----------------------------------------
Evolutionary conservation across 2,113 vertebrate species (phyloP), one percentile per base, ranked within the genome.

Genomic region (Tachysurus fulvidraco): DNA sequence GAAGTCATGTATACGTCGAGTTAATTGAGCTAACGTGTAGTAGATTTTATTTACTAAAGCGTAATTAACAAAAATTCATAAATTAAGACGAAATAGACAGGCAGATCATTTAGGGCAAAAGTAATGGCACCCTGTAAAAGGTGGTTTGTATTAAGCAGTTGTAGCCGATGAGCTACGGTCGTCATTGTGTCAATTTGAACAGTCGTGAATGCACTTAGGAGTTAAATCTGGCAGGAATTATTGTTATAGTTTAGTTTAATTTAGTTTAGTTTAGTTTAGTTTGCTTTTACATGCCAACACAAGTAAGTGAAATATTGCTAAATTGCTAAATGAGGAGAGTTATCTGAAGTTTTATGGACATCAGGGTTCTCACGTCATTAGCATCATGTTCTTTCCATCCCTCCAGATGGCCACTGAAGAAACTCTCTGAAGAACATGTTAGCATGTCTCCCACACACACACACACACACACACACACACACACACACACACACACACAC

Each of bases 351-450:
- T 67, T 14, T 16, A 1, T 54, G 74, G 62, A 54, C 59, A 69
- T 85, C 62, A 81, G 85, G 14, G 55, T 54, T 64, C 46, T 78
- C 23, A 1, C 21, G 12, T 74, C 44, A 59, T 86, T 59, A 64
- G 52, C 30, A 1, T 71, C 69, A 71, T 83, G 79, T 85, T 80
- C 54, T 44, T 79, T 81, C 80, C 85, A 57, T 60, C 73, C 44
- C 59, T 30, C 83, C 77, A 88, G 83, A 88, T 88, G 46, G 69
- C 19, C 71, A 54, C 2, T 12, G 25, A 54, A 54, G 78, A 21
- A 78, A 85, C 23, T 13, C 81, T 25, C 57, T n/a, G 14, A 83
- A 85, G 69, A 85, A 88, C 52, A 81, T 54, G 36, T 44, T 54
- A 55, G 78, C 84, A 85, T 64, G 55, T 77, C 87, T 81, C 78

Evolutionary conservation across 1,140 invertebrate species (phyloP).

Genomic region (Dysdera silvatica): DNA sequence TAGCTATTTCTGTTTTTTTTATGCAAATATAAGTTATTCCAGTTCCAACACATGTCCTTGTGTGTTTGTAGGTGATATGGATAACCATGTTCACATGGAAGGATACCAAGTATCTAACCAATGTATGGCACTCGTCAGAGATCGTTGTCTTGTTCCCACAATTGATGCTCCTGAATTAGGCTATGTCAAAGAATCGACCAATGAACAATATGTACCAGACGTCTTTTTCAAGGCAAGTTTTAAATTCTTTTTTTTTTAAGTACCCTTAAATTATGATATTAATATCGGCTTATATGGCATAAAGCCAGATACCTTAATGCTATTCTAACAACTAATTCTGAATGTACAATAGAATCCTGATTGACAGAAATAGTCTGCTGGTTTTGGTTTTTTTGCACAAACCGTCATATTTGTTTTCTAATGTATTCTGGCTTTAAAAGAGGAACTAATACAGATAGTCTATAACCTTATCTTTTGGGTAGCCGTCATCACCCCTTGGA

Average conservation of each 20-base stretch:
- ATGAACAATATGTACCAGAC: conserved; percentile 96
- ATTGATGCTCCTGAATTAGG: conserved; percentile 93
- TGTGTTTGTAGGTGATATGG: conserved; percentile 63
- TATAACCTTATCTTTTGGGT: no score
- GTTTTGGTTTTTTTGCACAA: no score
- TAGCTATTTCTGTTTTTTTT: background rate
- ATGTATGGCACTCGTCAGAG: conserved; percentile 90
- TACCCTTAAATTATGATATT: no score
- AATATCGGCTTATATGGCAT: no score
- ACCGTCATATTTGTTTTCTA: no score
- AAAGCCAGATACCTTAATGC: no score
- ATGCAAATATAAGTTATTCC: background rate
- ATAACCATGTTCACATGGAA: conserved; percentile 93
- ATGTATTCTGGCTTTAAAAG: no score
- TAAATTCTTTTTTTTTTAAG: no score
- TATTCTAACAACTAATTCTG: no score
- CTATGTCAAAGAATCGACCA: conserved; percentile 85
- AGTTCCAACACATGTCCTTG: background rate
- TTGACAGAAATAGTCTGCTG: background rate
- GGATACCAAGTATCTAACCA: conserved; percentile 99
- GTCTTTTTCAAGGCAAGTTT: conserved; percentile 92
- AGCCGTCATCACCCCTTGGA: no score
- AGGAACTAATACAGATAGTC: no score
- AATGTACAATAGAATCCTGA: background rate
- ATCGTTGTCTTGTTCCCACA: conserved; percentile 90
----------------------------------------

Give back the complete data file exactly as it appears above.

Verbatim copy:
Evolutionary conservation across 2,113 vertebrate species (phyloP), one percentile per base, ranked within the genome.

Genomic region (Tachysurus fulvidraco): DNA sequence GAAGTCATGTATACGTCGAGTTAATTGAGCTAACGTGTAGTAGATTTTATTTACTAAAGCGTAATTAACAAAAATTCATAAATTAAGACGAAATAGACAGGCAGATCATTTAGGGCAAAAGTAATGGCACCCTGTAAAAGGTGGTTTGTATTAAGCAGTTGTAGCCGATGAGCTACGGTCGTCATTGTGTCAATTTGAACAGTCGTGAATGCACTTAGGAGTTAAATCTGGCAGGAATTATTGTTATAGTTTAGTTTAATTTAGTTTAGTTTAGTTTAGTTTGCTTTTACATGCCAACACAAGTAAGTGAAATATTGCTAAATTGCTAAATGAGGAGAGTTATCTGAAGTTTTATGGACATCAGGGTTCTCACGTCATTAGCATCATGTTCTTTCCATCCCTCCAGATGGCCACTGAAGAAACTCTCTGAAGAACATGTTAGCATGTCTCCCACACACACACACACACACACACACACACACACACACACACACACACAC

Each of bases 351-450:
- T 67, T 14, T 16, A 1, T 54, G 74, G 62, A 54, C 59, A 69
- T 85, C 62, A 81, G 85, G 14, G 55, T 54, T 64, C 46, T 78
- C 23, A 1, C 21, G 12, T 74, C 44, A 59, T 86, T 59, A 64
- G 52, C 30, A 1, T 71, C 69, A 71, T 83, G 79, T 85, T 80
- C 54, T 44, T 79, T 81, C 80, C 85, A 57, T 60, C 73, C 44
- C 59, T 30, C 83, C 77, A 88, G 83, A 88, T 88, G 46, G 69
- C 19, C 71, A 54, C 2, T 12, G 25, A 54, A 54, G 78, A 21
- A 78, A 85, C 23, T 13, C 81, T 25, C 57, T n/a, G 14, A 83
- A 85, G 69, A 85, A 88, C 52, A 81, T 54, G 36, T 44, T 54
- A 55, G 78, C 84, A 85, T 64, G 55, T 77, C 87, T 81, C 78

Evolutionary conservation across 1,140 invertebrate species (phyloP).

Genomic region (Dysdera silvatica): DNA sequence TAGCTATTTCTGTTTTTTTTATGCAAATATAAGTTATTCCAGTTCCAACACATGTCCTTGTGTGTTTGTAGGTGATATGGATAACCATGTTCACATGGAAGGATACCAAGTATCTAACCAATGTATGGCACTCGTCAGAGATCGTTGTCTTGTTCCCACAATTGATGCTCCTGAATTAGGCTATGTCAAAGAATCGACCAATGAACAATATGTACCAGACGTCTTTTTCAAGGCAAGTTTTAAATTCTTTTTTTTTTAAGTACCCTTAAATTATGATATTAATATCGGCTTATATGGCATAAAGCCAGATACCTTAATGCTATTCTAACAACTAATTCTGAATGTACAATAGAATCCTGATTGACAGAAATAGTCTGCTGGTTTTGGTTTTTTTGCACAAACCGTCATATTTGTTTTCTAATGTATTCTGGCTTTAAAAGAGGAACTAATACAGATAGTCTATAACCTTATCTTTTGGGTAGCCGTCATCACCCCTTGGA

Average conservation of each 20-base stretch:
- ATGAACAATATGTACCAGAC: conserved; percentile 96
- ATTGATGCTCCTGAATTAGG: conserved; percentile 93
- TGTGTTTGTAGGTGATATGG: conserved; percentile 63
- TATAACCTTATCTTTTGGGT: no score
- GTTTTGGTTTTTTTGCACAA: no score
- TAGCTATTTCTGTTTTTTTT: background rate
- ATGTATGGCACTCGTCAGAG: conserved; percentile 90
- TACCCTTAAATTATGATATT: no score
- AATATCGGCTTATATGGCAT: no score
- ACCGTCATATTTGTTTTCTA: no score
- AAAGCCAGATACCTTAATGC: no score
- ATGCAAATATAAGTTATTCC: background rate
- ATAACCATGTTCACATGGAA: conserved; percentile 93
- ATGTATTCTGGCTTTAAAAG: no score
- TAAATTCTTTTTTTTTTAAG: no score
- TATTCTAACAACTAATTCTG: no score
- CTATGTCAAAGAATCGACCA: conserved; percentile 85
- AGTTCCAACACATGTCCTTG: background rate
- TTGACAGAAATAGTCTGCTG: background rate
- GGATACCAAGTATCTAACCA: conserved; percentile 99
- GTCTTTTTCAAGGCAAGTTT: conserved; percentile 92
- AGCCGTCATCACCCCTTGGA: no score
- AGGAACTAATACAGATAGTC: no score
- AATGTACAATAGAATCCTGA: background rate
- ATCGTTGTCTTGTTCCCACA: conserved; percentile 90